Since 2015, Ayelet Shaked has served as Israel’s Minister of Justice, and she joins us in New York to lay out her vision for reestablishing the Knesset as Israel’s democratically elected legislative branch, for restoring the Israeli balance between Jewish and democratic principles, and for instituting the conservative reforms that Israel needs for effective governance.
R. Meir Soloveichik
In February 1861, on the way to his inauguration as America’s 16th president, Abraham Lincoln stopped in Trenton, New Jersey, where he described himself as a “humble instrument in the hands of the Almighty, and of this, his almost chosen people, for perpetuating the object of that great struggle.” In describing Americans as an “almost chosen people,” Lincoln points to the Hebrew Bible and the miraculous story of the Jewish People as the American model of a particular nation with a distinctive purpose and universal significance.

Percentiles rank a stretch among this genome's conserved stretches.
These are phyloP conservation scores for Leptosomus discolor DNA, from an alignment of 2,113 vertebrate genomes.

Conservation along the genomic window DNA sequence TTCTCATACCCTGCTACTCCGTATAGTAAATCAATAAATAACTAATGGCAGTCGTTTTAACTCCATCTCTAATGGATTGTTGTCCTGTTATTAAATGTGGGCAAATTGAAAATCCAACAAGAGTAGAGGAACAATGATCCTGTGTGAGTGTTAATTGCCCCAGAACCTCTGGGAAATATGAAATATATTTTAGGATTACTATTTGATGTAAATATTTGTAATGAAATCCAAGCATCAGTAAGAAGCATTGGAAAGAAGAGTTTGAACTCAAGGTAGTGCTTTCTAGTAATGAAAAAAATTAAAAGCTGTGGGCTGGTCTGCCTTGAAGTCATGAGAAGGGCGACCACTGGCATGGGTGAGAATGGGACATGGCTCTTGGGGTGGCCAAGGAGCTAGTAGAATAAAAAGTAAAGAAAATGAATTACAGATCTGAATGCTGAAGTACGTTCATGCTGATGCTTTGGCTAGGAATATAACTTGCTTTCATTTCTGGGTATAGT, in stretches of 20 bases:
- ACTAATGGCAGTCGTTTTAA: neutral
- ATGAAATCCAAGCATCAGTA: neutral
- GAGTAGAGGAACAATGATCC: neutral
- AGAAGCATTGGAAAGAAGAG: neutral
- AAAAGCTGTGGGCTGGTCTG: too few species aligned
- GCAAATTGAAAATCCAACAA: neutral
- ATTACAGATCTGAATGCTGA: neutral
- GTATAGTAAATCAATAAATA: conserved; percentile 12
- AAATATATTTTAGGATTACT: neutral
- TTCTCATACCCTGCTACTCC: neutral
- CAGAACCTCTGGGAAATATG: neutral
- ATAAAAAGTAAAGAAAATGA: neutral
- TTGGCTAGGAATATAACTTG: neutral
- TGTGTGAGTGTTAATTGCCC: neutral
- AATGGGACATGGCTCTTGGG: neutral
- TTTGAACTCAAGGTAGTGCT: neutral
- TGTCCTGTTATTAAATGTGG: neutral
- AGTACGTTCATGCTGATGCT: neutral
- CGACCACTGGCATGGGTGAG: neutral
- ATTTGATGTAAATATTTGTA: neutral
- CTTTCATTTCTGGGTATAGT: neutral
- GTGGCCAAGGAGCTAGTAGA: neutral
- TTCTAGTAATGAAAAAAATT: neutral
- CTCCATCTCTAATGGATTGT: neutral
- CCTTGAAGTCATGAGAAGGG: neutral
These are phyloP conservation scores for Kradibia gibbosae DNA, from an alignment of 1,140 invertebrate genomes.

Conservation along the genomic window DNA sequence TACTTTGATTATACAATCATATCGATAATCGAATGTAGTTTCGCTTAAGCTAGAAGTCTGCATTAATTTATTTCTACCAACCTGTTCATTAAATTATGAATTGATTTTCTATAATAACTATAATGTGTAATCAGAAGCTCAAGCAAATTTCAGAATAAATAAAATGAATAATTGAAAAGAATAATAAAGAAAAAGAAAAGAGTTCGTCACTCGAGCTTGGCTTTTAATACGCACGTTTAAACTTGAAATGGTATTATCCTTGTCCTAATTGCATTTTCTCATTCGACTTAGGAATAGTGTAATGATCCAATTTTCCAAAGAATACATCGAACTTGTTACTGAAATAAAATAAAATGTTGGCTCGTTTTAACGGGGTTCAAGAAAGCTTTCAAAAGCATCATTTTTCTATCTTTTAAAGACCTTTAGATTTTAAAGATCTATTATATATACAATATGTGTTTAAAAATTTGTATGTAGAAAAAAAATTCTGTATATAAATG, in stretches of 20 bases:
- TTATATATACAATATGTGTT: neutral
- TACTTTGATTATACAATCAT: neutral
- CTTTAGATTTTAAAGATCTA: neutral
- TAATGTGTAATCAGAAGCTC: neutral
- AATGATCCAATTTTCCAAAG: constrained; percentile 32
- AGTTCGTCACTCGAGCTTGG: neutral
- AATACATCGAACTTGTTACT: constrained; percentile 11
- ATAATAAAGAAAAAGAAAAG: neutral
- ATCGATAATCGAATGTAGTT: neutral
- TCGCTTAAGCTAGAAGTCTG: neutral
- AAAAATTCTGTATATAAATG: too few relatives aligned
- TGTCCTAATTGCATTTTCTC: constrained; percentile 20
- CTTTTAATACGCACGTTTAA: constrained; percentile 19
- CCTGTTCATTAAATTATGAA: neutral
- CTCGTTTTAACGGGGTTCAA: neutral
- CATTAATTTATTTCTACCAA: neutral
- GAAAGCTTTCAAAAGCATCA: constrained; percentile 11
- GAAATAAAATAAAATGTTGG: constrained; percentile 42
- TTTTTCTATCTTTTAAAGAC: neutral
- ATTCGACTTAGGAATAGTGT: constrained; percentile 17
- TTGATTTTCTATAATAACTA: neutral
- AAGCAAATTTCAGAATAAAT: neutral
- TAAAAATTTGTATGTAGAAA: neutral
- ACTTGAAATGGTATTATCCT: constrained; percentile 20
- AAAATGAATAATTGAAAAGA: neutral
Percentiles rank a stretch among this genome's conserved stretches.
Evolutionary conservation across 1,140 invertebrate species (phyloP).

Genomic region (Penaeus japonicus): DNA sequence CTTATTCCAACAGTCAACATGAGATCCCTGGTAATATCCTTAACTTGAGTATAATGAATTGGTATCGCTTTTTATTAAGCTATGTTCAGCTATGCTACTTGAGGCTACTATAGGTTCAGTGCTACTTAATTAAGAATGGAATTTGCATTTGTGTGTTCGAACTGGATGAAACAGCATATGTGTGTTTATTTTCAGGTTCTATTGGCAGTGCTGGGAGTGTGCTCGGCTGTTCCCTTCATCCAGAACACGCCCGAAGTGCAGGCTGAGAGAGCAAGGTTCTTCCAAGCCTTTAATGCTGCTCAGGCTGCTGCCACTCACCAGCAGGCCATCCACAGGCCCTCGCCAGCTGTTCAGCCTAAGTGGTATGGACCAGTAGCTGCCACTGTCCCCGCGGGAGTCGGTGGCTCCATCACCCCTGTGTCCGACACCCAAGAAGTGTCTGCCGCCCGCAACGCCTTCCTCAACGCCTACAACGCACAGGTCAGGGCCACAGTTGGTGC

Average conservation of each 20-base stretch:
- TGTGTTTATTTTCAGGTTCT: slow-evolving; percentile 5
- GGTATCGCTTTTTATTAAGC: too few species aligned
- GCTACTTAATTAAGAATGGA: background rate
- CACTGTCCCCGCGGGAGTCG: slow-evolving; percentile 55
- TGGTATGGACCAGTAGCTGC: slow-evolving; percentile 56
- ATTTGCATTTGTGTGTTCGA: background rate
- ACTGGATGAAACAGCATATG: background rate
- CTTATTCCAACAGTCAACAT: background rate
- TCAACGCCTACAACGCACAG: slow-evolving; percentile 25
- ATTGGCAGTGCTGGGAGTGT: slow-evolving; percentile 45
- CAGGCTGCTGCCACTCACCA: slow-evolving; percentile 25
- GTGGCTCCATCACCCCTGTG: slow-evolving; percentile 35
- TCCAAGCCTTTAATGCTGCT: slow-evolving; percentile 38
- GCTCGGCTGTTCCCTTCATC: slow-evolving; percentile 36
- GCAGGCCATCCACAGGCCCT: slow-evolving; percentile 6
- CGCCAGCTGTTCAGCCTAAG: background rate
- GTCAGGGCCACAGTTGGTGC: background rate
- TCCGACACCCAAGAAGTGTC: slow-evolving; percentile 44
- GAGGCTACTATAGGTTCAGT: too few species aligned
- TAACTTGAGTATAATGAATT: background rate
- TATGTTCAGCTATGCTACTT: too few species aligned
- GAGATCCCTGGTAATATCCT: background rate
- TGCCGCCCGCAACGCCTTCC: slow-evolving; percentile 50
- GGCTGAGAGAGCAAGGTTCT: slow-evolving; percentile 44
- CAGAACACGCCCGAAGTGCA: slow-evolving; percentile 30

Americans no longer share a common understanding of the meaning of America’s “great struggle.” What is this nation for? What did Abraham Lincoln mean when he called the American people “almost chosen”? Freedom is essential to the American constitutional order, but Lincoln thought the soul of the nation was destined for “something even more than National Independence; that something that held out a great promise to all the people of the world to all time to come.”
Rabbi Dr. Meir Soloveichik of Congregation Shearith Israel and Yeshiva University will shed light on the debate gripping America about the meaning of nationalism, our civic identity, the role of religion in the public square, and how both biblical and philosophical ideas inspired the American founding and American public life to this day.